Recep Tayyip Erdogan’s overreaction to anti-government protests in June confirmed the Turkish prime minister’s allergy to dissent. More sinister, and more momentous for Turkey’s political and economic prospects, is the authoritarian creep with which government institutions in the intervening weeks have continued to snuff out alternative voices.
Mr Erdogan has previously displayed a desire to punish those who have the temerity to oppose him. But his actions undermine Turkey’s veneer of rule of law and institutional independence. Since the height of the Gezi Park protests and his outbursts against an “interest rate lobby” set on halting Turkey’s progress, institutions that should be run at arm’s length from the ruling party have lost any pretence of neutrality.
Journalists whose coverage of Gezi did not square with the government’s view have been sacked or silenced. Financial regulators have launched an intrusive probe against currency traders. The Koc group, which owns a hotel in which Gezi Park protesters were given shelter and medical attention, has been targeted by a tax investigation: an echo of the Dogan media group’s heavy fines for alleged tax fraud in 2009. Mourners at the funeral of a protester shot dead by police face prison charges similar to those sought against the police officer who killed him.
Monday’s denouement of the Ergenekon affair rounds out Mr Erdogan’s and his allies’ battle with opponents. A court convicted Turkey’s former military chief and hundreds more suspects – including journalists and opposition legislators – of plotting to overthrow the government in a case widely viewed as political interference.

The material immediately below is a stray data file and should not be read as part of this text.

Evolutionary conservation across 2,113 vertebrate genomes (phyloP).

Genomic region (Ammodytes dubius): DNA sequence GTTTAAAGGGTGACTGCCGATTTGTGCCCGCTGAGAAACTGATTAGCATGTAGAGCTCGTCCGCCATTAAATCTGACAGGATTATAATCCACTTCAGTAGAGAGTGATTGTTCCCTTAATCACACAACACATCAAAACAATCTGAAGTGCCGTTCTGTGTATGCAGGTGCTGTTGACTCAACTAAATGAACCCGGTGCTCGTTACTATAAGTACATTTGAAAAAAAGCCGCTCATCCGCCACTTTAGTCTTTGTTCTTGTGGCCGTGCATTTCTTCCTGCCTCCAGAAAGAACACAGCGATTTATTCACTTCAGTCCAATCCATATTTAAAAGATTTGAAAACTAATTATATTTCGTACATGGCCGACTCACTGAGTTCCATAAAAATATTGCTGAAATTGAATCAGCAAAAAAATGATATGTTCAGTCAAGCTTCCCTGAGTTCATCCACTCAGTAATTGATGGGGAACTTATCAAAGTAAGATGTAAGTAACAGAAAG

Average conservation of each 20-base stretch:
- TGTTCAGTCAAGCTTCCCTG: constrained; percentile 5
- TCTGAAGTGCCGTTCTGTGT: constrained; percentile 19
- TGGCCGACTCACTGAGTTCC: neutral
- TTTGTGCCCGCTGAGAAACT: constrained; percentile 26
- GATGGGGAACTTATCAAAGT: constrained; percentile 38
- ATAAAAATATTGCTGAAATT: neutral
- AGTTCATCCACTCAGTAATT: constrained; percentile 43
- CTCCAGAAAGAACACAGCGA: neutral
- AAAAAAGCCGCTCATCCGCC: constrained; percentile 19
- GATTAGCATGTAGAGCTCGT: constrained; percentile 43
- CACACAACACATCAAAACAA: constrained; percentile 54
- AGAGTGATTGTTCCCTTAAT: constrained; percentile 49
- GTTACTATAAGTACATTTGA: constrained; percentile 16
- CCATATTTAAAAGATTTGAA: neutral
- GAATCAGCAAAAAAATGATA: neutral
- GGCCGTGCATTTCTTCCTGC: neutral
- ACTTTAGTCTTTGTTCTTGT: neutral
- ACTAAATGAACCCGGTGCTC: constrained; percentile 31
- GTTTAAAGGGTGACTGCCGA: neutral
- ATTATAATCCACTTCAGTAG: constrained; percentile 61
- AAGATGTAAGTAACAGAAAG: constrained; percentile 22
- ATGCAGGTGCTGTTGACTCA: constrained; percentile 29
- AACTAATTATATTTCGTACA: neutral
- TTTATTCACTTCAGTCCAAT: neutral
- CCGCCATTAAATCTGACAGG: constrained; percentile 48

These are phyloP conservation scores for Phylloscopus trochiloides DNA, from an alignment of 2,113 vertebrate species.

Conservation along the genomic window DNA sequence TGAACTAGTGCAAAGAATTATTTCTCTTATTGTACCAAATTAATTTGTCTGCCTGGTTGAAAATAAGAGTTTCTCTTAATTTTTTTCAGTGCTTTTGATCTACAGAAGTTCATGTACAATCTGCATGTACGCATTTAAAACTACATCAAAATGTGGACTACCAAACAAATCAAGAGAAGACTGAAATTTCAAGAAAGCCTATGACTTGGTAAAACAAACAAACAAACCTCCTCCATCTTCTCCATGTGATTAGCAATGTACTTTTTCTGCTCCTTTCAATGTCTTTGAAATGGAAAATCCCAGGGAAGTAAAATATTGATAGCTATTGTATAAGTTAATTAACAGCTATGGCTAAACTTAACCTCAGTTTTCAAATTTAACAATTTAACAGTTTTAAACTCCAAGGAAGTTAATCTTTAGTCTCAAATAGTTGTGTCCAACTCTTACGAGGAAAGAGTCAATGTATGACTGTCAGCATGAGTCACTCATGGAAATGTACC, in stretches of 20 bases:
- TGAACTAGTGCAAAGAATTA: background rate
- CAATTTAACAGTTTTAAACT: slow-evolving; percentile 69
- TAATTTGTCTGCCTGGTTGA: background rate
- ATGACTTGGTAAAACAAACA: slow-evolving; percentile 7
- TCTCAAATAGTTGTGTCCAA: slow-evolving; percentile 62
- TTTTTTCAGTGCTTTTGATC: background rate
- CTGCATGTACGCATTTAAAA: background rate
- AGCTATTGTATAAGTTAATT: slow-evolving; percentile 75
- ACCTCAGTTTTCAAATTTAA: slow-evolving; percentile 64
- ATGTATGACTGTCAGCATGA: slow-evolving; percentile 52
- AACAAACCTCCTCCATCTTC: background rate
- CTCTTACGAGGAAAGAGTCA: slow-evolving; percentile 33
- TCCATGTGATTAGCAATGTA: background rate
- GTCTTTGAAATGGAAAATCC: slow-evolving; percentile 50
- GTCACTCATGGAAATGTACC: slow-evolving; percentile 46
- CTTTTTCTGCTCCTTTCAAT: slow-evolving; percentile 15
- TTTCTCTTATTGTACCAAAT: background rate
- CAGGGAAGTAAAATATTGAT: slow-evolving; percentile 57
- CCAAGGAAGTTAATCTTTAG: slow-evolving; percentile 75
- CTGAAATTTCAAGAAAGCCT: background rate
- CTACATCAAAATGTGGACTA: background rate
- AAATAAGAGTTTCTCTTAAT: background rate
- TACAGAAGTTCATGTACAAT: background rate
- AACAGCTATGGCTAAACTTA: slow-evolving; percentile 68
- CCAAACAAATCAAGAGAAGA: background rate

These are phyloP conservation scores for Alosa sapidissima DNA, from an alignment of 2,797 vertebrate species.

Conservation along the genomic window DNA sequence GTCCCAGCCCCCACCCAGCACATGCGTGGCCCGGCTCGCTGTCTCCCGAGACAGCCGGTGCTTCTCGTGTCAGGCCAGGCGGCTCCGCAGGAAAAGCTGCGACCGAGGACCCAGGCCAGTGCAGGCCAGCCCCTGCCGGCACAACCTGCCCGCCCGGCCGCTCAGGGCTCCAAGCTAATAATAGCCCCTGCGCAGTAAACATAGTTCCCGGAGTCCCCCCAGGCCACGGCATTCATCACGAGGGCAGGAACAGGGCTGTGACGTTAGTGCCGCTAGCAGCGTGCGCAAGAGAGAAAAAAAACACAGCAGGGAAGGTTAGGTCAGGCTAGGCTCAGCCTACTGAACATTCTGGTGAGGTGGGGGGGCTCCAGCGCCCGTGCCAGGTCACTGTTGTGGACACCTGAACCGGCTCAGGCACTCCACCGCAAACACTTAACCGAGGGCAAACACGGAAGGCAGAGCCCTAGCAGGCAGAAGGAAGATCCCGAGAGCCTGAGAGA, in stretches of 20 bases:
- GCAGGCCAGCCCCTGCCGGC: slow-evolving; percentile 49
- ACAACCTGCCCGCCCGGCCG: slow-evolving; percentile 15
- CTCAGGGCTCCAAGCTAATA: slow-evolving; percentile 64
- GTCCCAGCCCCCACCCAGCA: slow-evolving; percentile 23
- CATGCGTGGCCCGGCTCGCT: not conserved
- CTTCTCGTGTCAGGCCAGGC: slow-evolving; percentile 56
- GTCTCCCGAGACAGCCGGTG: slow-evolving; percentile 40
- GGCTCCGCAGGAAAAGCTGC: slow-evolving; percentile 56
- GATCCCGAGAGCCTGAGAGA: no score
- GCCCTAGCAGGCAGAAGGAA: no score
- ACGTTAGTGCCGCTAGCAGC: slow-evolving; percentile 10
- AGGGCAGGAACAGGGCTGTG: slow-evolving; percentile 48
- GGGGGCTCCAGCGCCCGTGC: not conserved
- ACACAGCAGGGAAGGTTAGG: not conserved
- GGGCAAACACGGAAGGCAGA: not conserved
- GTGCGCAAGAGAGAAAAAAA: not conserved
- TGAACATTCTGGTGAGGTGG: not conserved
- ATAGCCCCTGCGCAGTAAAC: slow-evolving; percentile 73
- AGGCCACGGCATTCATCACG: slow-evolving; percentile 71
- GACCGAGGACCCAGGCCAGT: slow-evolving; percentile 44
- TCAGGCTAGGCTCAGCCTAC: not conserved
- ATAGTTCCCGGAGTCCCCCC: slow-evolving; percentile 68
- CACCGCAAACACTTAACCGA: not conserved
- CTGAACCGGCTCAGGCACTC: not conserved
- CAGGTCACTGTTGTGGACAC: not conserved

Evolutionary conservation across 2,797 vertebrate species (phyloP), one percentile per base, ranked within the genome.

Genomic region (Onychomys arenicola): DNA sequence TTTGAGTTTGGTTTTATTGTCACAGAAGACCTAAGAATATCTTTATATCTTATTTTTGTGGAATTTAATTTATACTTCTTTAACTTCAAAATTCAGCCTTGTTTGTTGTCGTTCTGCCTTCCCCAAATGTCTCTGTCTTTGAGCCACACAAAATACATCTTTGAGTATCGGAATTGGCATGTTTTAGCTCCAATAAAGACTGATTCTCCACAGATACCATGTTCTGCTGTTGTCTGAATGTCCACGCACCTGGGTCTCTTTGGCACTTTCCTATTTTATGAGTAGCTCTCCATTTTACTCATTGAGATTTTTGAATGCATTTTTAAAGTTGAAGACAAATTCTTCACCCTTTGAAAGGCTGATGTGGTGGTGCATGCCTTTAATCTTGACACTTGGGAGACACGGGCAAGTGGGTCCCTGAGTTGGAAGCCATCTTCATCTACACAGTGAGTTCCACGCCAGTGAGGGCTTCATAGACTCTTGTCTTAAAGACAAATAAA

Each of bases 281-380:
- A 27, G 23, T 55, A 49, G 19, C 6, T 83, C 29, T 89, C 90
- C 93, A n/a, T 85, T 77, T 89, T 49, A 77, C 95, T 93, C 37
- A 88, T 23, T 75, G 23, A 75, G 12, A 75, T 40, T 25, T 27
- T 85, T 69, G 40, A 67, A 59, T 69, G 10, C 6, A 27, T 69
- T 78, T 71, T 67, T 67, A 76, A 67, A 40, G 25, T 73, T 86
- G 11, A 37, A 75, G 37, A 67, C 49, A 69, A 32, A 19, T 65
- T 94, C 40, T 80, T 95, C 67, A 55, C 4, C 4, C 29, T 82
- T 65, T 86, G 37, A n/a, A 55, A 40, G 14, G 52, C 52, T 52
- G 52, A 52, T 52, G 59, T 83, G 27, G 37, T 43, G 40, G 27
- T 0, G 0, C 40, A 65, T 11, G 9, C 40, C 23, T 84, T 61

The perception that Turkey was steadily advancing toward a mature system of checks and balances was always ahead of reality. The reality is Turkey is now going backwards. A new law aims to clip the autonomy of the architects’ and engineers’ professional association, which was involved in the protests. This is a reversal of the early Erdogan years, in which a still-promising rapprochement with the EU led to the adoption of European governing standards.
The creeping authoritarianism is encouraged by Mr Erdogan, still by far Turkey’s most popular politician. Perhaps out of political calculation – the prime minister has his eye on the presidency – he is stoking conspiracy theories that play well in parts of the electorate.
This is a mistake. Turkey’s economic success – which underpins its political prospects in the region – depends on the global economy. Turkey’s current account gap is almost wholly filled by hot money that could evaporate overnight. Mr Erdogan jeopardises not just his compatriots’ livelihoods but the basis of his own political strength.